Love and the sewing machine
I recently came across an article about the inventor of the Singer sewing machine. Isaac Merrit Singer was an actor turned inventor and reading about him you cannot help but agree with his biographer’s well-put remark, that he was “the kind of man who adds a certain backbone of solidity to the feminist movement”. To illustrate, he ran three families, was a wife-beater, had at least 22 children and an insatiable womanizer. When I say inventor, I mean partly as he made tweaks to the shuttle and needle bar that finally made it work properly. But when he initially saw the machine he remarked, “You want to do away with the only thing that keeps women quiet.” Yap! first-class kind of guy.
That being said, he was instrumental in making society start to appreciate women as decision-makers who can aspire to financial independence, as he and his partner used ‘novel’ marketing strategies like hire purchase and ran ads that stated, “Sold only by the maker directly to the women of the family” (such a shocking statement in the 1800s) and that “Any good female operator can earn with them $1,000 a year”. As the writer of the article concluded and I agree, ‘social progress can be achieved by the most self-interested of motives.’
That being said, thanks to Mr Singer, Loveness got a chance at self-reliance and financial independence. Loveness comes from Zidunge Village in central Malawi. She is 21 years old and has seven siblings, one sister, and six brothers. When you look at her, she is such a sweet tiny girl. But even with the timid demeanour that African girls are socialized to have as they grow up, you can see she has big dreams.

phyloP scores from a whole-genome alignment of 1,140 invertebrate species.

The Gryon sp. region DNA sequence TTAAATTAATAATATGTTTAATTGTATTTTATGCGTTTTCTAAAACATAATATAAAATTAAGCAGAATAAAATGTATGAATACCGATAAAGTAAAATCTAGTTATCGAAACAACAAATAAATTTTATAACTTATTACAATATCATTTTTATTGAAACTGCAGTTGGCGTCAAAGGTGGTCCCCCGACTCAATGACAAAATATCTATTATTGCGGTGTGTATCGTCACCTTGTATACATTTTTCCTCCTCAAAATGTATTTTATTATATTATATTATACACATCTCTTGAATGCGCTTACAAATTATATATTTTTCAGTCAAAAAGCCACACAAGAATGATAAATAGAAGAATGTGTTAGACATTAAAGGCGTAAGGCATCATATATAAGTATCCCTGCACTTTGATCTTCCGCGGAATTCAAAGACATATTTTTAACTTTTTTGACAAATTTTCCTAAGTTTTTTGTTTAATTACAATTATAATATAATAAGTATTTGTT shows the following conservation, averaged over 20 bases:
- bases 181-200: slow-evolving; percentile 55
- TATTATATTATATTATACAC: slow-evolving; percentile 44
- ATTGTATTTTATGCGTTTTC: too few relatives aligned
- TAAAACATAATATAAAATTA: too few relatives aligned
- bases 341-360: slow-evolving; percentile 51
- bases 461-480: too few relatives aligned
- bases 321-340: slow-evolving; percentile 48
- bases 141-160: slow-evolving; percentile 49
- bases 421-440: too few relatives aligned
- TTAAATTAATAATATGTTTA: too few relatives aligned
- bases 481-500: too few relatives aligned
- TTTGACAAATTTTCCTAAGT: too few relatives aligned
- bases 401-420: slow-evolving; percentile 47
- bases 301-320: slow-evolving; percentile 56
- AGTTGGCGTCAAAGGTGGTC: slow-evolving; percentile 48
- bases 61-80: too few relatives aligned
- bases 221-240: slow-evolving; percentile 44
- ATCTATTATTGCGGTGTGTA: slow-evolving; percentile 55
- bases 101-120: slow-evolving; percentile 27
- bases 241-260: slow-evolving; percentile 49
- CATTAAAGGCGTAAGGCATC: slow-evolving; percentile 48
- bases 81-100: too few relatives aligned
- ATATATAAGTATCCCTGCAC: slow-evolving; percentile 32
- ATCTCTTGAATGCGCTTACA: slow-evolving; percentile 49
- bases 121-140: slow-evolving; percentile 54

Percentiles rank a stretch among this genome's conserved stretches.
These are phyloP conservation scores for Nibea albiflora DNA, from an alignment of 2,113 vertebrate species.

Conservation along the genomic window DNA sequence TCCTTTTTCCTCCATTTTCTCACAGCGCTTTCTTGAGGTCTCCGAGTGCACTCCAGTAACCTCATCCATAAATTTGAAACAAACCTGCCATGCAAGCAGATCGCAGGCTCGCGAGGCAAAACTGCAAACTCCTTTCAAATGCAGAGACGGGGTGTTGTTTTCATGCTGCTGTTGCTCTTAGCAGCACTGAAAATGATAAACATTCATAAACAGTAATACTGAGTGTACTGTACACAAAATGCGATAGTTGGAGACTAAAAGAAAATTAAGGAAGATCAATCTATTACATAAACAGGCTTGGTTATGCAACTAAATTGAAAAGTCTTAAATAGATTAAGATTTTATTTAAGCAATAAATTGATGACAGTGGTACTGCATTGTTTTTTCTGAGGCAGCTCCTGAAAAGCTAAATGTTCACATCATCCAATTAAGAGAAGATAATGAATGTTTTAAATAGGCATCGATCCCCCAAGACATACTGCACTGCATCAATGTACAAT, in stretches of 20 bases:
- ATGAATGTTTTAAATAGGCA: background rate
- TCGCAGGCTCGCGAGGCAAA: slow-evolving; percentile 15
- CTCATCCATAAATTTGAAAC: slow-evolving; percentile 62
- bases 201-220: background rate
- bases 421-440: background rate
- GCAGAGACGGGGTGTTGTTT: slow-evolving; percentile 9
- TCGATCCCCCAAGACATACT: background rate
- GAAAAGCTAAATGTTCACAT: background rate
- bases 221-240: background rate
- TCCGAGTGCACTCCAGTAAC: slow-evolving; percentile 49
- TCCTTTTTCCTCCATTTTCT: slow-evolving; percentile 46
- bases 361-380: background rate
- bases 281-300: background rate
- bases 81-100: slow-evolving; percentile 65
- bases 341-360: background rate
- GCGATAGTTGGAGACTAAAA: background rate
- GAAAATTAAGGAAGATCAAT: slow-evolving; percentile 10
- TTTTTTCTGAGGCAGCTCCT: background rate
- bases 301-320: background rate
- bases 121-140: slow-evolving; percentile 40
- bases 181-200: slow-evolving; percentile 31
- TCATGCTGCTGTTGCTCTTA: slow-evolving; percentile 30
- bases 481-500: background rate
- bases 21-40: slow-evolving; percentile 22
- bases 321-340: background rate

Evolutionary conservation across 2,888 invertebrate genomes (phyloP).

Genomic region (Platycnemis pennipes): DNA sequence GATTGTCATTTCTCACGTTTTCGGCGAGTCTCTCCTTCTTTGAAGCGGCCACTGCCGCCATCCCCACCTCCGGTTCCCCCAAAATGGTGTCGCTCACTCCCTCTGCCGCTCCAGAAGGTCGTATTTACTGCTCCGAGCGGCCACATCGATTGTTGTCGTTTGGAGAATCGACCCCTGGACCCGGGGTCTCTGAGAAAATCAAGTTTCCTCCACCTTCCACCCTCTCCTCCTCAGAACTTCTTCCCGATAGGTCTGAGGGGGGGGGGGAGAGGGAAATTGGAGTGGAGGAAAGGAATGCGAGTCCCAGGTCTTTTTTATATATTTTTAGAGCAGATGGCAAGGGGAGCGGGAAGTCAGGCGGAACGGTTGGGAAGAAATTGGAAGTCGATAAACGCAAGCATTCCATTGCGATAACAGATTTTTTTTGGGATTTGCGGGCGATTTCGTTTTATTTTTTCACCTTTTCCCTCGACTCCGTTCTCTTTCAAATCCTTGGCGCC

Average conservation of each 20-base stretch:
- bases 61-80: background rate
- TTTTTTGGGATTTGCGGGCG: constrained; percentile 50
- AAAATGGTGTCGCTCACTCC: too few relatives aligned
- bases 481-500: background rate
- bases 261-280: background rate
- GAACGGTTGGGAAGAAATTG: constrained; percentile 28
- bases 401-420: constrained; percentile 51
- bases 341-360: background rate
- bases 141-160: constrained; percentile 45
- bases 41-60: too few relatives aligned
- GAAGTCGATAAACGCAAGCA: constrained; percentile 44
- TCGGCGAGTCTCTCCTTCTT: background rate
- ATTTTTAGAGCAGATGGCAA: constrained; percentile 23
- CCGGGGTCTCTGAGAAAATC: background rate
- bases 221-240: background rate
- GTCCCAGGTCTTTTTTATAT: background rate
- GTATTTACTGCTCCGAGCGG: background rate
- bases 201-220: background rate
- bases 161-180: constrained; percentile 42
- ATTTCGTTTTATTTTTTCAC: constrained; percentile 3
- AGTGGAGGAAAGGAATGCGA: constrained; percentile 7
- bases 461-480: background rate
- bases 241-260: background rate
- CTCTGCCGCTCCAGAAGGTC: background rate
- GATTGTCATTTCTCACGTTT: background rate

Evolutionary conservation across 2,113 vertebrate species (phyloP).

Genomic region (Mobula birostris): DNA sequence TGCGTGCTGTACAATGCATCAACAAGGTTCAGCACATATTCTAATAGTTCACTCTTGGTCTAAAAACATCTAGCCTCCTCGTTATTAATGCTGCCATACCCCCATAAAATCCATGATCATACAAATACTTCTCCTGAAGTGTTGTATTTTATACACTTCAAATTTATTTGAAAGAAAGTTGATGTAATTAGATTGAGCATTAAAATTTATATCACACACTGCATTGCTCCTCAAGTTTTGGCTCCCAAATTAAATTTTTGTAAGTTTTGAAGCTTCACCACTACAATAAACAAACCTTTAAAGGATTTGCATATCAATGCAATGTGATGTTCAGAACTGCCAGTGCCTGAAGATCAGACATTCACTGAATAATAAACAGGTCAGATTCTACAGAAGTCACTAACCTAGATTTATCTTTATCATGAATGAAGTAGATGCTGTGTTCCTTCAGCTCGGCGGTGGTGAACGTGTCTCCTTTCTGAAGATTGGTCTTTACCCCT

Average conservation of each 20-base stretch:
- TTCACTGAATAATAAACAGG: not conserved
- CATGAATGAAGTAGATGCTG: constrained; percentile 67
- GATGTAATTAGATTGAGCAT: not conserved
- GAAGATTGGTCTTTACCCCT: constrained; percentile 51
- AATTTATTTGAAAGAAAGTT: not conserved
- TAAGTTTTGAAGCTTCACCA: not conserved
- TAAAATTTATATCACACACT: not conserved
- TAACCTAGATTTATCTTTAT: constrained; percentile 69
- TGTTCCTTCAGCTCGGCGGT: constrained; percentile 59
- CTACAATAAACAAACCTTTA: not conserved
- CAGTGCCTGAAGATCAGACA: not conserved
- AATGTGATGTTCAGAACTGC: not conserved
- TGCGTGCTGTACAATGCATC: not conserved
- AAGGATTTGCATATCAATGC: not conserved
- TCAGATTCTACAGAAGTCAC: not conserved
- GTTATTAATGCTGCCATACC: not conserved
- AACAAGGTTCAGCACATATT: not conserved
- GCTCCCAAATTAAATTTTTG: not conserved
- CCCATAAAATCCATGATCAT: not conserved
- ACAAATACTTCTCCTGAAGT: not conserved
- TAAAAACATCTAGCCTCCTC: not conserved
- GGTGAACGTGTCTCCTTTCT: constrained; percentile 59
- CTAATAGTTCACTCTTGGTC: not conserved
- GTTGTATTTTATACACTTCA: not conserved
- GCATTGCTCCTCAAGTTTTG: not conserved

It was fascinating to talk to her because while her body language said one thing, her thoughts were quite the opposite. For instance, when I asked her to describe her village, honestly, I was just trying to get her settled and feel at ease. I don’t know what kind of response I expected but I am sure it isn’t what she said. She went straight to the problem: early pregnancy among teenagers. There are partly due to high poverty levels and when the girls go out in search of jobs, they have to give themselves to secure and retain the jobs.
She knows all about this because she is the secretary of the Network for Youth Development in Agriculture in her village. Where she, and the Village Chief – who is the chairman and her role model – have frequent meetings with the youth. Whenever there are issues affecting girls she is brought in as their representative.
This piqued my interest. I asked about her role model. Wasn’t she afraid of him? Or ever felt threatened? To which she confidently answered, No. He is a good mentor, she said. Whenever there are boys who come to hit on her, he is always there for her discouraging any actions that would be to her detriment. And before you (dear reader) start forming notions in your head, she added, he has a family and has 7 children. He does farming and keeps livestock and makes his money by selling milk and meat. Be still my heart, I told myself, don’t doubt, this is one of the good ones willing to empower without ulterior motives.